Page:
After dragging out the process for a good, long, time (for no apparent good reason), Cardinal Sean O'Malley is to be commended for withdrawing Caritas Christi at the 11th hour from a joint venture in which an insurance company half-owned by Caritas would have provided abortion and sterilization to the poor in Massachusetts. According to the Boston Globe story, the insurance venture is now wholly owned by the secular Centene Corporation, rather than being 49% owned by the Catholic charity company as it previously was. According to the story, Caritas Christi's hospitals will receive patients covered by the Centene venture, as they receive patients covered by other insurance companies. Patients seeking abortions will be told that they must contact their insurance company--in this case the Centene-owned Celticare. Caritas claims that this represents no change from their previous policy regarding patients seeking abortions, which I would say is plausible enough.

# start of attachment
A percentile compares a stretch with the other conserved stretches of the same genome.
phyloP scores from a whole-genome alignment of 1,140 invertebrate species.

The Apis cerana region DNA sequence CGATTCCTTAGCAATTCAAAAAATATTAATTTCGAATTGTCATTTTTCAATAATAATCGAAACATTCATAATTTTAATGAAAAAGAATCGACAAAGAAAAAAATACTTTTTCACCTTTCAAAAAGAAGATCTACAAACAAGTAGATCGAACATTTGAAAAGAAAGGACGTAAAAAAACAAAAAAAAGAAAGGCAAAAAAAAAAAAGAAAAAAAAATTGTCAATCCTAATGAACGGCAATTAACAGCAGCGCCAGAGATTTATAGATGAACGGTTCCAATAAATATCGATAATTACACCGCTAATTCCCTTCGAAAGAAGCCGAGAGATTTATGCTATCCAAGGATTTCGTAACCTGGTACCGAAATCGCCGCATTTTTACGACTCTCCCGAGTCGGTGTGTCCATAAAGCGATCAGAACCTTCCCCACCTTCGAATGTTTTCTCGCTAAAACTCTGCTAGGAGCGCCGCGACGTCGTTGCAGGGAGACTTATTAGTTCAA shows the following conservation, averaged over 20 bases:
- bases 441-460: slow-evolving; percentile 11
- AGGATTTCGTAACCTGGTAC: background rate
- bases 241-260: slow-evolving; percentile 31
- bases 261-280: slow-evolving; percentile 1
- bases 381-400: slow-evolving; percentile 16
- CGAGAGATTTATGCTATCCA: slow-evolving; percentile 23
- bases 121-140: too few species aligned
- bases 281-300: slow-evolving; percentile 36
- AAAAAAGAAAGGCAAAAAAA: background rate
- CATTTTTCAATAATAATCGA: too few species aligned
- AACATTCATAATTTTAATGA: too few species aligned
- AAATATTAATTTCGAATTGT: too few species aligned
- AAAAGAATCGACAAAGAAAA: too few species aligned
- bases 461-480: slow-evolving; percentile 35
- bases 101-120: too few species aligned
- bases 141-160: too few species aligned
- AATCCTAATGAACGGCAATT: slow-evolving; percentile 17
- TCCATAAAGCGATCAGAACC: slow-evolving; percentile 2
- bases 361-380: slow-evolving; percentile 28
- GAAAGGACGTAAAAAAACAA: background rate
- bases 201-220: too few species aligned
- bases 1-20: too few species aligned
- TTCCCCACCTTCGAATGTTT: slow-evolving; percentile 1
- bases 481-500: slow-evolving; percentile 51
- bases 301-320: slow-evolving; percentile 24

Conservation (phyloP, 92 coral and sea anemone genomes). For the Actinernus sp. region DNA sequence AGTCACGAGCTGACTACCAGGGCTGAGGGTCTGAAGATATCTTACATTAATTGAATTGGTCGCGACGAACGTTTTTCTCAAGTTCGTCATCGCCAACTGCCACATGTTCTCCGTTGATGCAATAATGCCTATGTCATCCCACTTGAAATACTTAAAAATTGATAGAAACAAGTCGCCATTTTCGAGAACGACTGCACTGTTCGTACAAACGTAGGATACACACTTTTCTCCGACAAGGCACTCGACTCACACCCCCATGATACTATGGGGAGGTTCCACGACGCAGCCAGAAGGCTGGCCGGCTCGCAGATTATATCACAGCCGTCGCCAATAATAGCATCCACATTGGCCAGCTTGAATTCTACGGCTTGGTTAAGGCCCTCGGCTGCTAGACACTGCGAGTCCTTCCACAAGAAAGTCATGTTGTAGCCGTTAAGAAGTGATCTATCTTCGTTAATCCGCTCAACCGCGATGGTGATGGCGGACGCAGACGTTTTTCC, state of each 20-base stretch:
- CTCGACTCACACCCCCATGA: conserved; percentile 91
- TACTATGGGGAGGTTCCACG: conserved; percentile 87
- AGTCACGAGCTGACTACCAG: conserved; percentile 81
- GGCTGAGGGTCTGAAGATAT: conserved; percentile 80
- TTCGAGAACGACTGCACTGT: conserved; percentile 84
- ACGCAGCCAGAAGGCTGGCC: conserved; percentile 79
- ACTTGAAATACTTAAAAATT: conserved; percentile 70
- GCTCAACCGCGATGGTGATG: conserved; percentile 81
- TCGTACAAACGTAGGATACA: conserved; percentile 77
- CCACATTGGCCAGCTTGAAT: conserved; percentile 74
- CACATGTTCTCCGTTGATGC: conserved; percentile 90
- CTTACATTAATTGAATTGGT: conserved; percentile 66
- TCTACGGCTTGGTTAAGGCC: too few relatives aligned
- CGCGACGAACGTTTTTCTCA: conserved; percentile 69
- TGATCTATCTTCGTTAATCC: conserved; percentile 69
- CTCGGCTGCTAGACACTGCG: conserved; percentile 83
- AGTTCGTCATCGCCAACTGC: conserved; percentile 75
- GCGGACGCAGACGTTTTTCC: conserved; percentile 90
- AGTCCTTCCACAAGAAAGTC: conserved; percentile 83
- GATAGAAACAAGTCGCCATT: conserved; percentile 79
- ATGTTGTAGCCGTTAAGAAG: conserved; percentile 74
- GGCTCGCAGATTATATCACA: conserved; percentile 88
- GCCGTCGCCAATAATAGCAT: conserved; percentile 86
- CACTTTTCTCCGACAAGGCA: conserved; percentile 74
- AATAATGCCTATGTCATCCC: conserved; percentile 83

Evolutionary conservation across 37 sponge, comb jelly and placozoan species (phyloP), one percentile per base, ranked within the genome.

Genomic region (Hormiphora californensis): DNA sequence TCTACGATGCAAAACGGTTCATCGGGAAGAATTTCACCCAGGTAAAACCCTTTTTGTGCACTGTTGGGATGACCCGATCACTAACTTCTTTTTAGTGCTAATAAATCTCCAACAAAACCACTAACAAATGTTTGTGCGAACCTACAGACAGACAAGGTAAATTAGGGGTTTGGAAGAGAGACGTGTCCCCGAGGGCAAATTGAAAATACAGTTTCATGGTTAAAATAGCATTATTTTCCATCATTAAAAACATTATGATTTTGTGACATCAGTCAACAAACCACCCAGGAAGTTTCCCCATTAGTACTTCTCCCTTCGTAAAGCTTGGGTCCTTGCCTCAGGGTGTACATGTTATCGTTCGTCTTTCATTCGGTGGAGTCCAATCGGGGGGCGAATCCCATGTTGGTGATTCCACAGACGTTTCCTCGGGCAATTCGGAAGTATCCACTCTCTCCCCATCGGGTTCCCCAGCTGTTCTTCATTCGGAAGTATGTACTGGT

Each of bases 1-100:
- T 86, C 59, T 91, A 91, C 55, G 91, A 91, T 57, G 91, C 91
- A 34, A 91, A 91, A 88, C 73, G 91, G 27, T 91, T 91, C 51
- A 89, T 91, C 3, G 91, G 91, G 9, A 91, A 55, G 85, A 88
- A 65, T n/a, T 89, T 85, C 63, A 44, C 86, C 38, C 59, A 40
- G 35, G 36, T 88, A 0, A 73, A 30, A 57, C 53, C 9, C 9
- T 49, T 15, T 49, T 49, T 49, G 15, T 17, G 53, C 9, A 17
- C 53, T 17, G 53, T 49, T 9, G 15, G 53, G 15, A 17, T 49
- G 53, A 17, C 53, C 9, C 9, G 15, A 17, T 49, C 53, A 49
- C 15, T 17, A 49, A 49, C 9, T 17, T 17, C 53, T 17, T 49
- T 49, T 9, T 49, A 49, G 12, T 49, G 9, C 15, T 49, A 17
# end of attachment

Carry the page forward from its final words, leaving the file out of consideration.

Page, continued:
Apparently, this means that Caritas isn't getting a contract with the state and is, rather, just continuing business as before. The contract with the state is now merely with Centene-owned Celticare, and Caritas can go back to doing things as it always did. That, at least, is how this is being reported, and I hope that it is true.
Some have implied that the financially distressed Caritas will go out of business altogether if it does not get this contract with the state. Naturally, I hope that this does not happen, though a Christian organization should certainly not provide abortions as the price of continuing to stay in business. If Caritas stays afloat without the state contract, this will only make the original intention to seek the contract with all its illegitimate requirements all the more blame-worthy and unmitigated.